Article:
By GNGF Design/Development on November 9th, 2023 in
Have you ever wondered how much you would get in workers’ compensation benefits if you suffered an injury on the job? The key lies in understanding your average weekly wage (AWW).
What Is Your Average Weekly Wage?
In a workers’ comp case, your average weekly wage represents your typical weekly earnings before you sustained a workplace injury or illness. Your AWW is necessary for calculating the amount of benefits you are owed for your workers’ compensation claim.
The Basic Formula for AWW Calculations
In Illinois, your AWW is based on how much you earned at work during the 52 weeks leading up to the last full pay period before your injury, illness, or disability. Here are the provisions for this calculation:
- 52-Week Rule: Typically, you sum up all your earnings, excluding overtime and bonuses, for the 52 weeks before your injury. Then, you divide that figure by 52 to reach your AWW.
- Lost Time: If you lose five or more days during 52 weeks of work, subtract those days from the 52 weeks. Then, you divide your earnings by the remaining number of weeks.
- Fewer than 52 Weeks of Employment: If you worked fewer than 52 weeks for the employer at the time of your injury, you divide your earnings-to-date by the actual number of weeks you worked.
- Special Circumstances: If you were employed only for a short time or worked on a casual basis before you got hurt, you can use the AWW of someone in a similar role to calculate your own.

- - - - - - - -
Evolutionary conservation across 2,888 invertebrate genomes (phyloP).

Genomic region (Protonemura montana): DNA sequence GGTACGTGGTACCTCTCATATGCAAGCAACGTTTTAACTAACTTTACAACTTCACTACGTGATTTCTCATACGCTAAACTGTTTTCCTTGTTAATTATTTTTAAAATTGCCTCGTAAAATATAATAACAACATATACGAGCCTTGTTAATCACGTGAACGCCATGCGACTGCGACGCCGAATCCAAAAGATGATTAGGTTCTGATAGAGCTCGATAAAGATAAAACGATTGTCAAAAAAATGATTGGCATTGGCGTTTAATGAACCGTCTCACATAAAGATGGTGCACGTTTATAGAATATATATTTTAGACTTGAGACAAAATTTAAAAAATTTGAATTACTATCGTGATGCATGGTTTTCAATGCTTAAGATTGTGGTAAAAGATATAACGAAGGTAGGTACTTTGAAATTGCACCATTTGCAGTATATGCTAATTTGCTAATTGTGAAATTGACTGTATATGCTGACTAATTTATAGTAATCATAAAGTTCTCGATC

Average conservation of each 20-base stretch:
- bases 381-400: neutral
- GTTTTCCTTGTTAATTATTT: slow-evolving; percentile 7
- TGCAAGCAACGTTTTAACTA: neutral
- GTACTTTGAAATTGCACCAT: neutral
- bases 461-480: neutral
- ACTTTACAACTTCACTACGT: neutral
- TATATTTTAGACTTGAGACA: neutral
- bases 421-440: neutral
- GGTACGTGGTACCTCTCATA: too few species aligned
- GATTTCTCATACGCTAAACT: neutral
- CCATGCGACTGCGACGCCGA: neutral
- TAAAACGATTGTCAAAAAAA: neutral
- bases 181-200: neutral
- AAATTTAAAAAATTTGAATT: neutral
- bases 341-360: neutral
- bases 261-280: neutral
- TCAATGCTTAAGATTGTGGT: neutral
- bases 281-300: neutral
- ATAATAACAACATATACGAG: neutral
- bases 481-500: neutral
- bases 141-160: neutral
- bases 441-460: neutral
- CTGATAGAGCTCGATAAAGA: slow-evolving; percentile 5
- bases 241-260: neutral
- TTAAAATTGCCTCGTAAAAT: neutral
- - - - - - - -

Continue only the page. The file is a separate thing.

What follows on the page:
What About Overtime, Bonuses, and Other Income?
If you earn overtime, bonuses, or income from other sources, you might wonder how this additional pay factors into your AWW calculations. While the basic formula for calculating AWW excludes these elements, they are relevant in certain situations:
- Overtime Pay: Under Illinois law, you typically cannot include overtime when calculating your AWW. However, if you work regular or mandatory overtime and it constitutes a significant portion of your income, you might be able to add it in specific circumstances. It is only added in at the “flat rate” of payment and not at the time and a half rate of pay.
- Bonus Pay: Similar to overtime, bonuses are generally excluded from your initial AWW calculation. However, the nature of the bonus matters in this context. If the bonus pay is a gift, such as a holiday bonus that isn’t performance-based, you can’t include it. If you get a performance-based bonus, however, you could potentially include it as part of your standard pay.
- Other Income: If you hold multiple jobs when you get hurt, you could include wages from all your employers in your AWW calculation. However, the employer liable for your workers’ compensation coverage must generally be aware of any other jobs you concurrently work and include as income sources.
How Your AWW Can Affect Your Benefits Payments
Your AWW is the foundation for calculating Illinois workers’ comp wage replacement benefits. If you get hurt on the job, a higher AWW generally translates to higher weekly benefit payments for temporary or permanent disability. Understanding and correctly calculating your AWW is essential for ensuring you receive the benefits you’re entitled to.
Contact an Illinois Workers’ Comp Attorney Today
If you got hurt or sick on the job in Illinois, contact the Noll Law Office as soon as possible. Their experienced team can handle every aspect of your case while you recover, including the accurate calculation of your AWW. Trust them to consider all the relevant factors and get you the full benefits you are entitled to.
Reach out to The Noll Law Office at 217-414-8889 for your complimentary initial consultation with an Illinois workers’ compensation lawyer.